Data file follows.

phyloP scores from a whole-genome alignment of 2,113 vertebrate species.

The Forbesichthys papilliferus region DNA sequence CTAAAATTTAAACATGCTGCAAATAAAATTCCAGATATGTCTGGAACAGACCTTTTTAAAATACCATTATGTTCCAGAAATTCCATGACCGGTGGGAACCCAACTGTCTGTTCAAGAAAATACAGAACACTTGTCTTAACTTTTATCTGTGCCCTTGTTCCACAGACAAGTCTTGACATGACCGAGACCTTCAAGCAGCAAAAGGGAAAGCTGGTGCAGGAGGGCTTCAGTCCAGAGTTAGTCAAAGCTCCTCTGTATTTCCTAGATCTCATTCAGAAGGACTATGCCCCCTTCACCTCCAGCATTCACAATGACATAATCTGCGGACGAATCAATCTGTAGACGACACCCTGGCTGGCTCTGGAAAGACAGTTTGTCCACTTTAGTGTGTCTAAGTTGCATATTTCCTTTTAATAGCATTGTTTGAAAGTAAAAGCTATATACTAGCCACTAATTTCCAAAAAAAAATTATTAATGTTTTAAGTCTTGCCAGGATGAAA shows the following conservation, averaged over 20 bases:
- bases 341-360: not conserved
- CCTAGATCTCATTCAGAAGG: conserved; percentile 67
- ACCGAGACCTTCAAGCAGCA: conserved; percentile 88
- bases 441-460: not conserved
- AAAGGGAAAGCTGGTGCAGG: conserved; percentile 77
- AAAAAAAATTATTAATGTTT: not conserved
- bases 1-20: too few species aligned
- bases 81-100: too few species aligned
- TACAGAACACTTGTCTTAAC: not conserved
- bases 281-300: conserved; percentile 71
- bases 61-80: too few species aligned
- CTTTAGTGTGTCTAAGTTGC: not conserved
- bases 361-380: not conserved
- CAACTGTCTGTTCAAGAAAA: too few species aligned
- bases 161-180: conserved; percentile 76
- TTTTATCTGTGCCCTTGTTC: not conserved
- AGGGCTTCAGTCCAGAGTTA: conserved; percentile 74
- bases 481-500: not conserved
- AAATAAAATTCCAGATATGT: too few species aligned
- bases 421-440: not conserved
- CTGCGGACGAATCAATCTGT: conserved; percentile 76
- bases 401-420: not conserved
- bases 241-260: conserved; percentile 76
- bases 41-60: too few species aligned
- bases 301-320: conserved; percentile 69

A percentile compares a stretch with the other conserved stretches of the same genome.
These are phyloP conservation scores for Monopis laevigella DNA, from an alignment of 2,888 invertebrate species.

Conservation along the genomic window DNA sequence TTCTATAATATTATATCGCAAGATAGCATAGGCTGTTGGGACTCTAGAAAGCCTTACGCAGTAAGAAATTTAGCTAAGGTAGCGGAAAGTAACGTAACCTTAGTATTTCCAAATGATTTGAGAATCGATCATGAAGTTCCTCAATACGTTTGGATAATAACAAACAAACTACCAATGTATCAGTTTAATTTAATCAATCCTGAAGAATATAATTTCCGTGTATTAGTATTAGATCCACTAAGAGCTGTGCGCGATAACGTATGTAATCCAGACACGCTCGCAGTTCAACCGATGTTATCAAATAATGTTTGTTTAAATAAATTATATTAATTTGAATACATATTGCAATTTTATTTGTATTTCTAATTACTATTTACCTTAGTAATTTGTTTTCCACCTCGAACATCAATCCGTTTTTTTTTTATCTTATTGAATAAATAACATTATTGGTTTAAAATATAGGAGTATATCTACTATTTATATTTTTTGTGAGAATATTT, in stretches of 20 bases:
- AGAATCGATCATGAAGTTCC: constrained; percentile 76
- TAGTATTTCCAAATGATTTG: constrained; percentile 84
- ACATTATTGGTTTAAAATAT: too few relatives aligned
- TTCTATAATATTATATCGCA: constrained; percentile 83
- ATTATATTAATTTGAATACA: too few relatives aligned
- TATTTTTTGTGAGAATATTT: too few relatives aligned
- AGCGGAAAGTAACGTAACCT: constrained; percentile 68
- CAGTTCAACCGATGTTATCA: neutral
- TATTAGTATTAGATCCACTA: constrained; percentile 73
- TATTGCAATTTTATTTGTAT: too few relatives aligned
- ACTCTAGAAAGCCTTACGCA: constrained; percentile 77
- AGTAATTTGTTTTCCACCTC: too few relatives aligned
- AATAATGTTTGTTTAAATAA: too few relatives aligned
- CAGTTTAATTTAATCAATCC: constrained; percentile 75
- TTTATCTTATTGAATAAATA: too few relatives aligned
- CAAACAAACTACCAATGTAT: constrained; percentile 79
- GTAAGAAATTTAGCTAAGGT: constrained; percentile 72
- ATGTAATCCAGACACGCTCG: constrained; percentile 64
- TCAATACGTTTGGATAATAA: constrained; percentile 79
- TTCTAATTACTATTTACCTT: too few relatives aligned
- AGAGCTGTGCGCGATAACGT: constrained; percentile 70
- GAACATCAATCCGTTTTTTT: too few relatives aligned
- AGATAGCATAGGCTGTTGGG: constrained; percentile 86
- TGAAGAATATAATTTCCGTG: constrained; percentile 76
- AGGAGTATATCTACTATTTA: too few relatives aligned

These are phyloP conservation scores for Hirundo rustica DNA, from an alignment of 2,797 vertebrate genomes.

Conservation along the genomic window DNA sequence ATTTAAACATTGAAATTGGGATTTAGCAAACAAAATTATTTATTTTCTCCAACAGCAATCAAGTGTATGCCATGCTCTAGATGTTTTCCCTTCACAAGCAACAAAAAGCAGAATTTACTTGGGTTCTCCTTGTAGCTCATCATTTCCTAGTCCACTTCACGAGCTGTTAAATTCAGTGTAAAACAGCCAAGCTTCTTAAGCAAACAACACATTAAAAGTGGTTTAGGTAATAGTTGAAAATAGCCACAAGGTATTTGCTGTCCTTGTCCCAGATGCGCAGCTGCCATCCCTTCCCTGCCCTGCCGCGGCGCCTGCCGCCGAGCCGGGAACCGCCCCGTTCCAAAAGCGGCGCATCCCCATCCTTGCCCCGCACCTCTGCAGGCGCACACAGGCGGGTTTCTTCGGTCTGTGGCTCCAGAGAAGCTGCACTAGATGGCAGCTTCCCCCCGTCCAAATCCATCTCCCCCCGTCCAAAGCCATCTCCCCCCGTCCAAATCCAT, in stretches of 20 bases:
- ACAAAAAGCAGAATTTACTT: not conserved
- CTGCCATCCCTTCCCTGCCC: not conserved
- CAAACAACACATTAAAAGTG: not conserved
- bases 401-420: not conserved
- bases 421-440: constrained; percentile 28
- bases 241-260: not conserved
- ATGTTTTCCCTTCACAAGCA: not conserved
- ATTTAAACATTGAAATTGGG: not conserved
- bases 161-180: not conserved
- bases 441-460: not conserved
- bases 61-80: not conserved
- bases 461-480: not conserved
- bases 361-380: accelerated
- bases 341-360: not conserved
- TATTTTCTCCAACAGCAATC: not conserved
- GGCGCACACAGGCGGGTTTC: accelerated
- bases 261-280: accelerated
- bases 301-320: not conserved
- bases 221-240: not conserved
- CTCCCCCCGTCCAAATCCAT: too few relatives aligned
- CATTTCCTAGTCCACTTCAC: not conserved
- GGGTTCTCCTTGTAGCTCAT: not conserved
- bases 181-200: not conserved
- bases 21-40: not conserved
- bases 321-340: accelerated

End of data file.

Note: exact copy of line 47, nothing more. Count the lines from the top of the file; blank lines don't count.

- GTAAGAAATTTAGCTAAGGT: constrained; percentile 72